Get Started on Your Personal Brand by Bridget Z

In the past, the personal brand was reserved for the elite. Celebrities with an army of coaches, publicists, image consultants, etc. had the personas with reach.

For us regular folks, those who had the guts to get up in front of 100+ people had a shot at building a personal brand with some legs.

But the farthest most of us got was the ‘personal mission statement,’ shaking some hands and pitching that statement…AWKWARD! For the shy, impossible. And for the majority, that was enough to put the “personal brand” on the shelf and go back to the daily grind.

Now with the social web having tipped, the field is noticeably leveled. All (including shy folks) who have something to offer, enjoy the promise of extending their unique reach outside their eighteen inches of personal space. They have the ability to create a personal platform, the foundation being the web, the activity being 24-7, and the reach being global. Boundless.

It’s become important for anyone who wants a meaningful career to come with a personal brand. One example David Armano points out on his blog is the likelihood of a potential employer checking you out on Google. Brand U.O Personal Brand Matters. Same goes for potential clients.

Where to get started on building a personal brand?

Start with a digital footprint.
Take advice from Chris Brogan, who says his personal brand went from “a guy in a cube named Chris Brogan to a guy people know and want to talk to.” Don’t get me started on how humble this guy is. Organizations stand in line to pay Chris to show them how this stuff works. Use this post: Social Media Starting Points.

Understand the etiquette of the social web.
Simple. Use the same manners you would with your friends and colleagues (and your mom). Don’t be cheesy. Use the social web to improve your industry, not sell. The selling naturally takes place when you’re seen as “the guy (or gal)” who does this. One way (which you can do now) is to get involved with or start a provocative conversation on relevant issues in your space. I’ll bring back this post from Brogan-no need to reinvent the wheel here: Best Social Media Advice From This Site.

Love the ones you’re with.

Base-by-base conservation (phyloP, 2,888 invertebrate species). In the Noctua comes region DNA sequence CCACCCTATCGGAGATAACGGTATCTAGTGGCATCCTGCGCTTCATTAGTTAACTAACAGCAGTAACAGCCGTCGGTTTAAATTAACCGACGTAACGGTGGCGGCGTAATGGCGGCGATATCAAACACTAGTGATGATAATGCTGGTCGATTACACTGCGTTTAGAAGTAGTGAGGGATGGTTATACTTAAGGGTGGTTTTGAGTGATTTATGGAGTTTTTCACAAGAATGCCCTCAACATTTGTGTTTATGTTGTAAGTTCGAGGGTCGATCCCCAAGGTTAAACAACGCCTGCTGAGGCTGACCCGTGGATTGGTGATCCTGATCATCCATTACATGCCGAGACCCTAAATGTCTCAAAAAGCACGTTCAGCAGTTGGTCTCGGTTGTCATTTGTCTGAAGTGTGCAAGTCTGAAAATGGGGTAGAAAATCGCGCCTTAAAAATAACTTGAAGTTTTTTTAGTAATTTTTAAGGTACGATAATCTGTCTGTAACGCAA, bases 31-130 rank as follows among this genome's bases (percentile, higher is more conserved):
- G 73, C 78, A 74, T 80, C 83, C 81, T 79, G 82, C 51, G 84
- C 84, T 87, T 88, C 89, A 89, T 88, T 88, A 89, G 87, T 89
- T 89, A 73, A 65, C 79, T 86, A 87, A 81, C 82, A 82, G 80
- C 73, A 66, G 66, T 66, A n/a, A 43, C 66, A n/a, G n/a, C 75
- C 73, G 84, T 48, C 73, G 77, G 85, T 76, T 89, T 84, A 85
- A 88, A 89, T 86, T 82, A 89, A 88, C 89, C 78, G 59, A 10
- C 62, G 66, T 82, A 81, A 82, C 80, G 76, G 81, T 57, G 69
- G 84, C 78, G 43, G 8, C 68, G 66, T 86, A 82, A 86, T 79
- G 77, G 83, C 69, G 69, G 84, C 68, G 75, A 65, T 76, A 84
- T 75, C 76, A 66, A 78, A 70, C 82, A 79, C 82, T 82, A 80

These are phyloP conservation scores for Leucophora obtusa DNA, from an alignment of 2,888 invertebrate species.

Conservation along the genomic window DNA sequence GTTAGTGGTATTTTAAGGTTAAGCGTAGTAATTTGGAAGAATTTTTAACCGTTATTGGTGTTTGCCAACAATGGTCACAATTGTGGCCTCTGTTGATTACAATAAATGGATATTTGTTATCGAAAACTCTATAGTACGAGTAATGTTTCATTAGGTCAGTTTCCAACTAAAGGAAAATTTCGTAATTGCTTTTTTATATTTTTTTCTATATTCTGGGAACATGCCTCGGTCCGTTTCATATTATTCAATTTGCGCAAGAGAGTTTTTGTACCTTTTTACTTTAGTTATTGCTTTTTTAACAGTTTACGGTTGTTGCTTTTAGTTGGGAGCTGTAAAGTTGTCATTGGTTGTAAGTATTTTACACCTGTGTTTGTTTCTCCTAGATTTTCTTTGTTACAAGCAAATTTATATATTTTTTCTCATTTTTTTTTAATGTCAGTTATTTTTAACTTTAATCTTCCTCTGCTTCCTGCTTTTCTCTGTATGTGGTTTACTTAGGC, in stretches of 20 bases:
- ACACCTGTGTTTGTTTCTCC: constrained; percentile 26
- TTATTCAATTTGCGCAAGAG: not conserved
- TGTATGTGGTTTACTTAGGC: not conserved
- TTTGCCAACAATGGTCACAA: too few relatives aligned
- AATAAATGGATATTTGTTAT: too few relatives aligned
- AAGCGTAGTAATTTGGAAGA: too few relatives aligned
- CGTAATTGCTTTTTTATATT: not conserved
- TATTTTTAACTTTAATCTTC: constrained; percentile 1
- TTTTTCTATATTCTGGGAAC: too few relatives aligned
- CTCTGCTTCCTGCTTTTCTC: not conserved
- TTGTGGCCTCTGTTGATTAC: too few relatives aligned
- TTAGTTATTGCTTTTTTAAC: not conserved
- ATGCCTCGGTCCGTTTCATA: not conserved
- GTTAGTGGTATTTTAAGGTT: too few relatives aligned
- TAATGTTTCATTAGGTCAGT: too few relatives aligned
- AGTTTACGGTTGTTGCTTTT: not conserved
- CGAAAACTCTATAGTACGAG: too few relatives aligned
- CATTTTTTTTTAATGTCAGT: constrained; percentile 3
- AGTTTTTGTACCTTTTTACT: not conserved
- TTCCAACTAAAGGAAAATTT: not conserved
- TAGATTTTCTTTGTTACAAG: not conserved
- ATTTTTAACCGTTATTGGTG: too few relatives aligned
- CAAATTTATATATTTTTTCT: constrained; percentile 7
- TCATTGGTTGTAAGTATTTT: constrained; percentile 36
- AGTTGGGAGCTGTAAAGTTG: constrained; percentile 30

Nurture what is now your community, or your audience. Know that to someone, you are a rock star and build from that. The folks at The Web Pitch share a great post called Community Starts at One, which includes a quick vid of Gary Vaynerchuk, a sharp-witted ‘every day guy,’ New Yorker and likable wine geek telling folks to “stop crying” about the size of their community but to be grateful and grow it from that one colleague who “cares about what’s going on in that beautiful brain of yours.”

Revisiting this post set me strait just this morning, when I went to check in with my Twitter followers/followees whose number was drastically reduced when the folks at Twitter ran their routine “maintenance.” My tweet last night was whiny, “Lost half my followers/followees…” Well I’m gonna nurture who’s still ‘with me’ and keep building my own ‘lil personal brand from that.

What thoughts do you guys want to add about the personal brand?

Thanks, Randy, for the opportunity to post on your awesome blog. – Bridget Zeuner (Zoy-ner) aka bridgetztalk on Twitter.

Bridget Zeuner
Marketing & Public Relations
Phone | 602.628.8292
FAX | 866.591.1533
Email |
Web |

Note: This is the first of many guest posts on The Life of DJ Ksar. If you would like to blog about brand marketing, social media, or viral promotions ping me at rksar at yahoo dot com.

Randy Ksar
Support the Leukemia & Lymphoma Society by Making a Donation Today to Fund the Cure for Cancer


8 responses to this post.

  1. […] right now!  DJ Ksar was entusiastic enough to have me as a guest blogger to offer up some tips on getting started on your own personal brand. Enjoy our illustration, hope it’s helpful!  -Bridget […]


  2. Cool post, but somebody tell me why I need to have/be a brand again? I mean, if I want to have/be one, the post sounds like good advice, but why, again?

    Recent cover story in Wired made me ask the same questions…so, that’s how she did it, but why? Not even sure how some of these folks turn this into income, or even if that’s the goal.

    Just saying. Thanks for the post!


  3. Hey Michael,

    Thanks for commenting! You bring up a great point/question: why a personal brand?? And you say: “Not even sure how some of these folks turn this into income, or even if that’s the goal.”

    There are many reasons one may want to run with this, but the best I can find is that folks can benefit from making themselves more marketable on the web. I’ve seen many cases when thought-leadership in one’s space (visible on the web) has helped enhanced the image, negotiation of a raise, new salary and/or consulting fee.